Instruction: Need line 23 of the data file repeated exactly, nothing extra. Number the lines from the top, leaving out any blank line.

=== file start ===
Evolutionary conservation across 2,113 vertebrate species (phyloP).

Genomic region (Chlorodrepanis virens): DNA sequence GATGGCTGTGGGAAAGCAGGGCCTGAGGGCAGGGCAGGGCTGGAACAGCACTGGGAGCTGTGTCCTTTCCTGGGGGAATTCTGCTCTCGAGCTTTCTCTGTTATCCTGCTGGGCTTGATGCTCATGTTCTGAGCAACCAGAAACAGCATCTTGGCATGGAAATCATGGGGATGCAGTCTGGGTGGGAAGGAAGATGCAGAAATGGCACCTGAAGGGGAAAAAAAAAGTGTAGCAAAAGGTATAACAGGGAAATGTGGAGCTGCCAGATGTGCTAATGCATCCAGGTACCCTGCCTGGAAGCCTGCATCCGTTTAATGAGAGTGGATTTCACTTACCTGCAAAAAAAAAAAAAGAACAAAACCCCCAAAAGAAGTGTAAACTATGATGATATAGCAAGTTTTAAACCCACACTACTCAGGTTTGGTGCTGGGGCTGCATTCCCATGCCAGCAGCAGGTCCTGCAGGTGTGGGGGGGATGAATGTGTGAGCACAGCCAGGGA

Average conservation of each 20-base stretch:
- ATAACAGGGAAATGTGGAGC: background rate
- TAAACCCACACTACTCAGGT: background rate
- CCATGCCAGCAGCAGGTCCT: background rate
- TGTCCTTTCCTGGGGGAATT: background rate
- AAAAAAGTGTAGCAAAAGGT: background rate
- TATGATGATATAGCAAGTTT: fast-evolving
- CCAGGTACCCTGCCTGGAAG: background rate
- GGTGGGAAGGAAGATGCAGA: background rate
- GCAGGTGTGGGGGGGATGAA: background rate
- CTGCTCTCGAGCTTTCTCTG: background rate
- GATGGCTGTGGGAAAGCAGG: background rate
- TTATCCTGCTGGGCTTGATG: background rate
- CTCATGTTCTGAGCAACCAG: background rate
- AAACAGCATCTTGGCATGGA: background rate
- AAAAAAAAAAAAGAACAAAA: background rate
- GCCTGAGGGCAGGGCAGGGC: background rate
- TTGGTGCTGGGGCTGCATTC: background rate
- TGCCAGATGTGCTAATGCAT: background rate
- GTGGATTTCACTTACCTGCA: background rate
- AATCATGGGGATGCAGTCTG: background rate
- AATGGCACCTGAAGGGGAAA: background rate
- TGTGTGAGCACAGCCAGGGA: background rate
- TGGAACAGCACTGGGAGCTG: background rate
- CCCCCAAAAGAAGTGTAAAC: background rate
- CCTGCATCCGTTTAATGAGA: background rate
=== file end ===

- AATCATGGGGATGCAGTCTG: background rate